So, I believe I have managed to replicate a clay mix created by the awesome Deskleaves
, called Derpentine.
It's a mix of polymer clay and two kinds of air dry: stone and paper clay as well as glue. The original recipe goes as follows:4 parts FIMO1 part paperclay1 part stoneclaya small amount of white craft glue
and can be found here: Adventures in sculpting 1
(clay recipe is (c) to Deskleaves
and if I see someone claiming it as their own I shall murder them so painfully and slowly they'll be literally able to feel each of their body cells dying o n e b y o n e...)
Now, I was making some Jonni's Air Dry clay [(c) to Jonni of www.ultimatepapermache.com/
] The recipe for that is:
24 grams of toilet paper, dissolved in water and drained until the combined weight is 110g
200g of acrylic joint compound
130g wood glue
3 tablespoons oil
+add more starch until it reaches perfect consistency
I typically add 3 tablespoons of vinegar to this recipe, in order to prevent molding.
Since, as you can see, Jonni's is both a stone clay (acrylic joint compound) AND a paperclay (toilet paper obvs), AND includes glue, I decided to try using it instead of all three ingredients, so the final recipe was:
2 parts polymer clay (old, stale Cernit One in my case)
1 part Jonni's Air Dry
Now, let's get on to some impressions of the clay after making it and playing with it for a while:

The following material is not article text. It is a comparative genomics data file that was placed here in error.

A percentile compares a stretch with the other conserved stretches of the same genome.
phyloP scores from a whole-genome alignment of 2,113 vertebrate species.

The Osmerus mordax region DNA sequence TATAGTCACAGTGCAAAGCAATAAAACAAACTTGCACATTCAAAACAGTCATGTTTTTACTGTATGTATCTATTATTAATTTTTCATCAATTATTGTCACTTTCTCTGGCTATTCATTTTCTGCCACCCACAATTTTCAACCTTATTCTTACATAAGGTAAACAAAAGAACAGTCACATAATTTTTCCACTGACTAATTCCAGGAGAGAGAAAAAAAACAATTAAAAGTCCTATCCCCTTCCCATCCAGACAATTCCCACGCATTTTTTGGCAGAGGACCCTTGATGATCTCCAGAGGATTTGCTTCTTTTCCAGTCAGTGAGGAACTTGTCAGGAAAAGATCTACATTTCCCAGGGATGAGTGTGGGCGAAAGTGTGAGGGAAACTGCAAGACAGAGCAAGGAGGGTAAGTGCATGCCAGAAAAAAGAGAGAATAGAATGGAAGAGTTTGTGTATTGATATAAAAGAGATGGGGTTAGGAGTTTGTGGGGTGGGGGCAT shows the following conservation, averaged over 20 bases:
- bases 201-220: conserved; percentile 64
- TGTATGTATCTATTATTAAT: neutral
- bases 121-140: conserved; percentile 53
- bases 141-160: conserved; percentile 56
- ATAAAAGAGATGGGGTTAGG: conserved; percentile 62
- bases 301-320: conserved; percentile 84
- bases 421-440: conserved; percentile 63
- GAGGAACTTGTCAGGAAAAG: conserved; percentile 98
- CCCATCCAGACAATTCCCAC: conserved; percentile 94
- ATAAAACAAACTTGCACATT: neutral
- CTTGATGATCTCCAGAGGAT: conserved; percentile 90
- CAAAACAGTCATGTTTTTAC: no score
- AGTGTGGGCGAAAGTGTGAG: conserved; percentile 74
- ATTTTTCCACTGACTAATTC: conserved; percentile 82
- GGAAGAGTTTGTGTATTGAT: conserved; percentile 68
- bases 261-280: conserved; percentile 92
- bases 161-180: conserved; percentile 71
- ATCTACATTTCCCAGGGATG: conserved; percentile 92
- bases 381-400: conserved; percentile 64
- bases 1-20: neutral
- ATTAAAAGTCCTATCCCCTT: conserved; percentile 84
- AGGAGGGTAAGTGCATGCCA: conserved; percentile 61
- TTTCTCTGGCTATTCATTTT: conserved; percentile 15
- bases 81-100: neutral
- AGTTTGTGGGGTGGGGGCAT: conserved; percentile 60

It took a very long time to mix. First of all because Cernit One is a very stiff clay and doesn't condition easily, so I had to knead it for what seemed like hours (in reality probably 20 minutes+). At first the clays did not want to mix, or so I thought. Then I noticed that the thinner ingredients of Jonni's (joint compound, glue) were being absorbed readily, while the paper tended to clump together at the top. The mixing process kept happening only on the surface, not reaching into the polymer clay. I kept on kneading it with seemingly little to no progress, until it suddenly went full 180 on me and turned soft and pliable within ten seconds or less. It was also at that point when the clay readily absorbed the paper fibers. After that point it took about a minute or two of continuous kneading to even out the color and consistency, as well as make the clay sticky. As soon as that happened, all the bits of clay that had become stuck on my hands before got quickly cleaned up and mixed into the clay.
The clay has remained sticky, which could probably be countered by reducing the amount of glue used for Jonni's recipe slightly. It does not, however, stick to hands or color them at all. It is incredibly soft and seems to be very fine grained. It holds detail astoundingly well, as it can be thinned down to well under 1mm and still easily stand upright. It catches and maintains any and all impressions readily, something to keep in mind as a great asset for detailed work, but a possible downside if you don't like to worry about leaving fingerprints in your creations. Despite having a definite bounce, the clay can be easily stretched. Its paper fiber content reveals itself then, making it streaky and rubber-like. Again, this could probably be countered by mixing the paper fibers more finely while making Jonni's clay. It is still incredibly easy to smooth. Unless freshly pulled, the clay appears shiny.
Here are some photos:
clay after rolling:
fingerprint left after pressing gently:
Piece under 1mm thick pinched:
Same piece in profile:
Result of stretching:
All in all, I'm pretty sure this clay has THE best properties I have encountered so far, beating all my current favorites.